‘And the cause of death …?’ Jarrod tried again.

  The detective stopped walking, holding Faith and Jarrod back with his arm, while he motioned for Detective Maldonado to keep walking ahead with Maggie. ‘Angelina Santri’s murder was particularly gruesome, Mr Saunders. There was evidence that she was tortured. Without going into too much detail, her body was mutilated. As you well know, this is a story that is already generating interest with the press. I suspect it will soon garner even more.’

  ‘Why’s that, Detective?’ asked Jarrod. ‘Not because of Maggie?’

  Nill shook his head. ‘I’m sure the press is gonna want to be all over your adorable daughter, especially if we do nail a suspect because of her cooperation, but that’s not what I think is gonna set off a feeding frenzy.’ He lowered his voice. ‘This is not official, Mr and Mrs Saunders, and it is not for public consumption, so if it gets out before we’re ready to release it, I’ll know exactly who the source is. Let me be frank: for reasons I can’t yet discuss, I don’t believe Angelina Santri is this guy’s first victim.’

  Faith gasped.

  ‘First?’ asked Jarrod, incredulously.

  ‘There are others. As many as three other women, possibly. You and your daughter coming in here today, Mrs Saunders … well, it’s the first break we’ve gotten, I gotta be honest. Now we have a face to put out there, to see if the general public can recognize him. Maybe we’ll get lucky and get a name – hopefully before this psycho picks another victim.’

  Faith grabbed Jarrod’s arm.

  ‘Daddy!’ Maggie yelled from the doors that led to the lobby.

  ‘Mrs Saunders, tomorrow morning we’ll take that drive back through the vicinity where you say you were that night. It’s been several weeks, so I’m not expecting much in the form of evidence, but I’ll have a crime scene team go over the area once we identify where it is.’

  She nodded anxiously. Her face had gone the color of paste. She did not look well.

  ‘I’ll be going, Detective,’ said Jarrod. ‘I’d like to be involved.’

  ‘That’s fi
ne,’ he replied as they stepped through the doors and waded into a bustling PBSO lobby at lunchtime, filled with uniforms, lawyers, civilians and probably a few criminals, there to pick up reports or meet with detectives.

  ‘Thanks for coming in,’ Nill said, patting Maggie on the head. ‘You’ve been a big help on this, Little Lady. You’re a real hero; doing the right thing ain’t always easy.’

  Behind the detective was a glass case that ran almost the length of the wall. Inside was a corkboard full of posters from the Florida Department of Law Enforcement (FDLE), the FBI, DEA, Customs, US Marshal’s. Some of the posters had mug shots, some had color photos of missing or endangered children. Some were murky pictures of suspects snapped by surveillance cameras, like bank robbers, and others were artist renderings. There were so many they were thumbtacked on top of each other.

  ‘Is this a bad man, too?’ Maggie asked, pointing at a sketch, then another. ‘And this one?’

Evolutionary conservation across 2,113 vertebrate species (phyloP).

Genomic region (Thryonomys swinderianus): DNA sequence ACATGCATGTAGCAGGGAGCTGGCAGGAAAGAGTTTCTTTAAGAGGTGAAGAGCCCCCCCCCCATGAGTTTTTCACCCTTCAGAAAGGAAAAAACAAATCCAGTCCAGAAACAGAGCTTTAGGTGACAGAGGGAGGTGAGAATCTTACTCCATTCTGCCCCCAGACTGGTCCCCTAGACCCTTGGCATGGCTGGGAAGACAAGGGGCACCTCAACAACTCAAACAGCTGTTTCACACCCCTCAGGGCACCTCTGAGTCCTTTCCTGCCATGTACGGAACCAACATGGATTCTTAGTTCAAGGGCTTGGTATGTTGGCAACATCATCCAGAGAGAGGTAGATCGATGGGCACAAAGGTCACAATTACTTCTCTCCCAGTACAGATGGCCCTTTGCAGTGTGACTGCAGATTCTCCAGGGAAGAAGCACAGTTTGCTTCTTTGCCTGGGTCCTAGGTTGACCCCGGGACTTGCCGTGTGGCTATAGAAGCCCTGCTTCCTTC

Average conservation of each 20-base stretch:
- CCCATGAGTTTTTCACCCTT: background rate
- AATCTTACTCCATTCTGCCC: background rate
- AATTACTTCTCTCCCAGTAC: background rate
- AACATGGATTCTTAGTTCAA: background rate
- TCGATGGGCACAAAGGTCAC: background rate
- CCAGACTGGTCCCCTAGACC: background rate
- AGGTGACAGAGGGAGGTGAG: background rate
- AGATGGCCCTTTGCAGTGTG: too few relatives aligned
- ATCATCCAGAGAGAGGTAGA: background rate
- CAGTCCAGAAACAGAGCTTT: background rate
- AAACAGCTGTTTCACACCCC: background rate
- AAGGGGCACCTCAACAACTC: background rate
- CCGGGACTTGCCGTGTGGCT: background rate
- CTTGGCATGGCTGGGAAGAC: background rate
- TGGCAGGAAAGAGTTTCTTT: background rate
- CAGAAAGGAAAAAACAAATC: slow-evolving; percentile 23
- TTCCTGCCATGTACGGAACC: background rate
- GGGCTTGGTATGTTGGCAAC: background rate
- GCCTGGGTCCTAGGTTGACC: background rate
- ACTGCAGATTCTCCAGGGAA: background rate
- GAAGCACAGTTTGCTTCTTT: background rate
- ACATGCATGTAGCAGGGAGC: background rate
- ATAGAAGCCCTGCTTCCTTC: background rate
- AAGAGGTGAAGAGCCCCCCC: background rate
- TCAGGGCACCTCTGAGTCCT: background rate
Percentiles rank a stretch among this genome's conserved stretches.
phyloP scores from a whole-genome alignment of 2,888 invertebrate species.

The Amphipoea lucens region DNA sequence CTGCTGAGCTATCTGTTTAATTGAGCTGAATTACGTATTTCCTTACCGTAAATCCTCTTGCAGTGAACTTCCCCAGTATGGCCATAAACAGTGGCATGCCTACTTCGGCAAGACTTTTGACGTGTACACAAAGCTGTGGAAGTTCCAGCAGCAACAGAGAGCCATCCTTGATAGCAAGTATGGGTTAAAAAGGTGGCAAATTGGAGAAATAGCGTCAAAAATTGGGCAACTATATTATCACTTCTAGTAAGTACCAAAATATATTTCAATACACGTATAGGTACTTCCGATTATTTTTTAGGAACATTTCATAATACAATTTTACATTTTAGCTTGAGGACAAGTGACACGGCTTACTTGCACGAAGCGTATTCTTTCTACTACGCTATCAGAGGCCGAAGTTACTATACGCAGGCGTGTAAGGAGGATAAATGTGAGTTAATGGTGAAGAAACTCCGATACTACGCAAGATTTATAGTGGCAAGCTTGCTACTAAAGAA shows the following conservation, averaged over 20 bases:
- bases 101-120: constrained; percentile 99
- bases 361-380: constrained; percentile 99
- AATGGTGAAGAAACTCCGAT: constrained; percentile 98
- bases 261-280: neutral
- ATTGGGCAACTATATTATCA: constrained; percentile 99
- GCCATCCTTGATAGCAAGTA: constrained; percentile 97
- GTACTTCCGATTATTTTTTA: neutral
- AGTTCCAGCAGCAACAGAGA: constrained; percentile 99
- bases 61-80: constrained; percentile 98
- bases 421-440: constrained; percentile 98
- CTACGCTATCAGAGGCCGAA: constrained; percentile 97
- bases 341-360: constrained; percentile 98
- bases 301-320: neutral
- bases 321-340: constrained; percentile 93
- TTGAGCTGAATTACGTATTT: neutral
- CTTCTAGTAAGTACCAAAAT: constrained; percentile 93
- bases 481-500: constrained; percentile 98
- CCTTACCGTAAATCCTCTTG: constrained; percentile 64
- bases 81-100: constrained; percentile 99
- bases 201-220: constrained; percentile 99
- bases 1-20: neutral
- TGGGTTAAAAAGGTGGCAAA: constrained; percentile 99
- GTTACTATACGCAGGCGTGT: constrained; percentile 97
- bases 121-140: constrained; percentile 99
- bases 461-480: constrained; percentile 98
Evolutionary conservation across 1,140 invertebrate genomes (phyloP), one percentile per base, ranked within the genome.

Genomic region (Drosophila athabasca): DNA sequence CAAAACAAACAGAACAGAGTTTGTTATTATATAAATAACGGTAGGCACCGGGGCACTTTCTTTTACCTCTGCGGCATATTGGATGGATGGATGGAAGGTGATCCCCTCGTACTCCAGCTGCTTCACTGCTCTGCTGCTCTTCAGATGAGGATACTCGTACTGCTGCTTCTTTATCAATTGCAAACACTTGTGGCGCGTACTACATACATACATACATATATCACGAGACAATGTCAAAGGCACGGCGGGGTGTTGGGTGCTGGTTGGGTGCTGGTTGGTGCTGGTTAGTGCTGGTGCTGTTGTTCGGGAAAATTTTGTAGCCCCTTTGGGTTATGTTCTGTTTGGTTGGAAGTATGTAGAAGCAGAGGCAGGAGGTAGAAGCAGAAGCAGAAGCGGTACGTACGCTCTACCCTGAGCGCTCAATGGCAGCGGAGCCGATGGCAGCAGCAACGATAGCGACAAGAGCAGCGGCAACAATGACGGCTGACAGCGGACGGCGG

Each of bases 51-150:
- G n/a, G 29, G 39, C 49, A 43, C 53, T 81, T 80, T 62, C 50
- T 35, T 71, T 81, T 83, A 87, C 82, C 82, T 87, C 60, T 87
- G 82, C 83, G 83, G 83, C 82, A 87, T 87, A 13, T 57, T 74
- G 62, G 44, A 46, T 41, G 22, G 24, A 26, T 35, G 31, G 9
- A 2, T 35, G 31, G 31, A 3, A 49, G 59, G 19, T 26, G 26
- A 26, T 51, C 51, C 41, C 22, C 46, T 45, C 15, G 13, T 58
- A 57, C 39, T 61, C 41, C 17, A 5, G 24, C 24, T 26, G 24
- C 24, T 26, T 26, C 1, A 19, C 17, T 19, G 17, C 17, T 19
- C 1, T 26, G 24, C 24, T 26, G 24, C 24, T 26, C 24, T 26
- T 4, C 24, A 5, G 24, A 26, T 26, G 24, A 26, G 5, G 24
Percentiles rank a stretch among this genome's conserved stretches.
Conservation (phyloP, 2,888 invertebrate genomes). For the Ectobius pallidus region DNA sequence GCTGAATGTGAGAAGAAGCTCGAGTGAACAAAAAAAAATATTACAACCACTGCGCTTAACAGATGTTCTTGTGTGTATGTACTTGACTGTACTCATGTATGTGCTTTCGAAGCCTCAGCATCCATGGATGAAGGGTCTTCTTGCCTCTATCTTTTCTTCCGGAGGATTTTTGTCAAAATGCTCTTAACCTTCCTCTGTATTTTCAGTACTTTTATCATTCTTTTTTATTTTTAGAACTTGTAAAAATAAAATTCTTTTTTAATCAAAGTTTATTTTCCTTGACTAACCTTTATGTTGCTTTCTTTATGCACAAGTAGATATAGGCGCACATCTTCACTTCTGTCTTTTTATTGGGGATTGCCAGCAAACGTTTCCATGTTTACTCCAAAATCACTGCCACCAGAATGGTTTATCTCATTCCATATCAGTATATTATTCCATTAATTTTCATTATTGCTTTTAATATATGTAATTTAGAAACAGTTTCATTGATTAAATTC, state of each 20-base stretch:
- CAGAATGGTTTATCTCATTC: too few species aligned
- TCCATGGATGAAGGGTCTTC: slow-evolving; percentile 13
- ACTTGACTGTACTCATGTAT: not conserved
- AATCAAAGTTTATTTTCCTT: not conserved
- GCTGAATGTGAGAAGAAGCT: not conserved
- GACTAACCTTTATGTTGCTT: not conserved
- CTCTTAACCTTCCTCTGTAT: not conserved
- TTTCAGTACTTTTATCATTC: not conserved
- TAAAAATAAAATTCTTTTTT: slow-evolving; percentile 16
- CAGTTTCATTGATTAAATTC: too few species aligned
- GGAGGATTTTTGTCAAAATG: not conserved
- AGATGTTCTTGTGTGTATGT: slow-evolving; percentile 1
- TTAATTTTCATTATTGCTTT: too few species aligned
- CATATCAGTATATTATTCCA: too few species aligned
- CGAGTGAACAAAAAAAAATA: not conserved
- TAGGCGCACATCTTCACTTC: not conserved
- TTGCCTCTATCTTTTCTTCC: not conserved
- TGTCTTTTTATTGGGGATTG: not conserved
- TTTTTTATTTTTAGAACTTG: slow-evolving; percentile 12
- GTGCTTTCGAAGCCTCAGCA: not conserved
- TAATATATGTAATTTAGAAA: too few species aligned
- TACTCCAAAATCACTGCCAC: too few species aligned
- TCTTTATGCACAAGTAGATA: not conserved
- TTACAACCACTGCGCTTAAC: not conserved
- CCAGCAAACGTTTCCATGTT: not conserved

‘Don’t you worry about those boys,’ Detective Nill said, turning her attention away from the case. ‘No sense in giving you more faces for your nightmares.’

  ‘Daddy, what’s a hero?’ Maggie asked coyly.

  ‘Don’t be silly. You know what a hero is.’

  ‘She’s someone who’s brave,’ offered Detective Maldonado. ‘And like Detective Nill said, she’s someone who does the right thing.’

  ‘Like Superman. Or a Powder Puff girl,’ explained Nill.

  Maggie made a face.

  Detective Nill feigned exasperation. ‘What? You never heard of them? They were the bomb when my girls were little. They used to fly around fighting crime in their little pink capes. “Just like you, Daddy!” my kids would say. I loved that. “Just like you …” How about Kim Possible? She was big, too. Her and her mole-rat friend saving the world from villains.’

  Detective Maldonado shook her head. ‘You’re showing your age, Detective Nill. Your girls are almost in college. Try Elsa and Anna from—’

  ‘Frozen!’ yelled Maggie.

  ‘Now we’re talking,’ said Detective Maldonado, holding the door open. ‘And it’s Powerpuff, Detective Nill, not Powder Puff.’

  ‘Ain’t that what I said? Time sure does fly,’ Nill said with a sigh as the Saunders family walked out of the station. Dad was holding the kid’s hand, while wife/mom/star witness was lagging three steps behind. The body language wasn’t hard to read: Faith Saunders had been the odd man out all day, even with her own kid. ‘Maldonado, you’ll be trying to remember your kids’ favorite shows one day, trying not to sound so old.’

  ‘That will be interesting, indeed,’ she replied. ‘Because the shows I’m gonna have trouble remembering haven’t even been made yet.’

  ‘You’re too young to be a detective,’ he scoffed.

  ‘You think we might have a face?’ she asked, watching the family herself as they stepped into the parking lot.

  He looked down at the folder in his hand that held Cuddy’s sketch. It was as detailed as a photo. ‘I do. I can only hope it’s good enough to get us a name.’

  ‘Do they know we’re looking at a serial?’

  ‘I told the parents. They’re pretty flipped. Mom went albino on me. She’s taking it hard.’

  ‘She doesn’t seem as cold as she sounds; I’m having trouble accepting why she didn’t come forward earlier. She’s holding back.’

  ‘Oh yeah. But she’s got a lot of shit on her plate,’ replied Nill. ‘Sounds like her and her kid were almost victims number five and six. That’ll shake someone up. And there’s trouble in paradise with her and the hubby, I think. Let’s cut her some slack.’

  ‘That kid really is brave,’ Maldonado said softly.

  He nodded, watching as the family got into an Infinity and pulled out of the parking lot.

  It would not be long before the whole world agreed.

  27

  There are others.

  Jarrod gripped the steering wheel hard and stared straight ahead at the back of the blue semi he was behind on I95. He tried to concentrate on the traffic, but he couldn’t get the detective’s words out of his head.

  Others.

  As many as three women.